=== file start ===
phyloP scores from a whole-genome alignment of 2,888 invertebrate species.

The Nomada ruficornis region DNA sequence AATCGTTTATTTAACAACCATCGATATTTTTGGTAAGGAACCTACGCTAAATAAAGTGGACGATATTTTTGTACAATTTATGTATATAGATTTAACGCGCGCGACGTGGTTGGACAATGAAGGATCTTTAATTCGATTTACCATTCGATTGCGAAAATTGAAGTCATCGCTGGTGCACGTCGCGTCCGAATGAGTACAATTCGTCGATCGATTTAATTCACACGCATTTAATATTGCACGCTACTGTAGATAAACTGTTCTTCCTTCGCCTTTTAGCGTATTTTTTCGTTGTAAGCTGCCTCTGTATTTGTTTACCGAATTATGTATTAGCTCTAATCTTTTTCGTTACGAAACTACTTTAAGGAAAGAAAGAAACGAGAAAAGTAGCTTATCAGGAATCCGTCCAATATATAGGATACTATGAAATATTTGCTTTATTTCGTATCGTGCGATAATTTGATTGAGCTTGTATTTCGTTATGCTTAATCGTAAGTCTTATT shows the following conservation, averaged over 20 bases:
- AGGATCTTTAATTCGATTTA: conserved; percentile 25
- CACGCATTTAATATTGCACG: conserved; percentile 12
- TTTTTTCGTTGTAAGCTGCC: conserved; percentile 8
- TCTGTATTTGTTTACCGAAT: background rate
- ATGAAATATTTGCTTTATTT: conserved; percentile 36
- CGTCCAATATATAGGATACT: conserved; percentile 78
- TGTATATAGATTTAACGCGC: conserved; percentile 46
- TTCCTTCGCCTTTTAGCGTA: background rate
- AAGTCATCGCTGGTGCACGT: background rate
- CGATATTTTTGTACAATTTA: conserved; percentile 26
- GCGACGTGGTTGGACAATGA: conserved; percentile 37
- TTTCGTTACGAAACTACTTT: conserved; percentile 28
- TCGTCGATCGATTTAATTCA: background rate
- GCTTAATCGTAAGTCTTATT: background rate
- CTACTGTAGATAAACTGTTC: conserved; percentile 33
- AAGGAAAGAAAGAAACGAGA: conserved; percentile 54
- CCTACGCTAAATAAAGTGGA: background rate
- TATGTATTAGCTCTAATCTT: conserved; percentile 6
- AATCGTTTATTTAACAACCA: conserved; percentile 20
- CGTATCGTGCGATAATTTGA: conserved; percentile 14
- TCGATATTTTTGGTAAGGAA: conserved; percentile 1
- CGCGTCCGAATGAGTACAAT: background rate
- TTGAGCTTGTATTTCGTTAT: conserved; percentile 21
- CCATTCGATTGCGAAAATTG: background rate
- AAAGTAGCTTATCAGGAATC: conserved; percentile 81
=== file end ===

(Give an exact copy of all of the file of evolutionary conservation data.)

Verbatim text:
phyloP scores from a whole-genome alignment of 2,888 invertebrate species.

The Nomada ruficornis region DNA sequence AATCGTTTATTTAACAACCATCGATATTTTTGGTAAGGAACCTACGCTAAATAAAGTGGACGATATTTTTGTACAATTTATGTATATAGATTTAACGCGCGCGACGTGGTTGGACAATGAAGGATCTTTAATTCGATTTACCATTCGATTGCGAAAATTGAAGTCATCGCTGGTGCACGTCGCGTCCGAATGAGTACAATTCGTCGATCGATTTAATTCACACGCATTTAATATTGCACGCTACTGTAGATAAACTGTTCTTCCTTCGCCTTTTAGCGTATTTTTTCGTTGTAAGCTGCCTCTGTATTTGTTTACCGAATTATGTATTAGCTCTAATCTTTTTCGTTACGAAACTACTTTAAGGAAAGAAAGAAACGAGAAAAGTAGCTTATCAGGAATCCGTCCAATATATAGGATACTATGAAATATTTGCTTTATTTCGTATCGTGCGATAATTTGATTGAGCTTGTATTTCGTTATGCTTAATCGTAAGTCTTATT shows the following conservation, averaged over 20 bases:
- AGGATCTTTAATTCGATTTA: conserved; percentile 25
- CACGCATTTAATATTGCACG: conserved; percentile 12
- TTTTTTCGTTGTAAGCTGCC: conserved; percentile 8
- TCTGTATTTGTTTACCGAAT: background rate
- ATGAAATATTTGCTTTATTT: conserved; percentile 36
- CGTCCAATATATAGGATACT: conserved; percentile 78
- TGTATATAGATTTAACGCGC: conserved; percentile 46
- TTCCTTCGCCTTTTAGCGTA: background rate
- AAGTCATCGCTGGTGCACGT: background rate
- CGATATTTTTGTACAATTTA: conserved; percentile 26
- GCGACGTGGTTGGACAATGA: conserved; percentile 37
- TTTCGTTACGAAACTACTTT: conserved; percentile 28
- TCGTCGATCGATTTAATTCA: background rate
- GCTTAATCGTAAGTCTTATT: background rate
- CTACTGTAGATAAACTGTTC: conserved; percentile 33
- AAGGAAAGAAAGAAACGAGA: conserved; percentile 54
- CCTACGCTAAATAAAGTGGA: background rate
- TATGTATTAGCTCTAATCTT: conserved; percentile 6
- AATCGTTTATTTAACAACCA: conserved; percentile 20
- CGTATCGTGCGATAATTTGA: conserved; percentile 14
- TCGATATTTTTGGTAAGGAA: conserved; percentile 1
- CGCGTCCGAATGAGTACAAT: background rate
- TTGAGCTTGTATTTCGTTAT: conserved; percentile 21
- CCATTCGATTGCGAAAATTG: background rate
- AAAGTAGCTTATCAGGAATC: conserved; percentile 81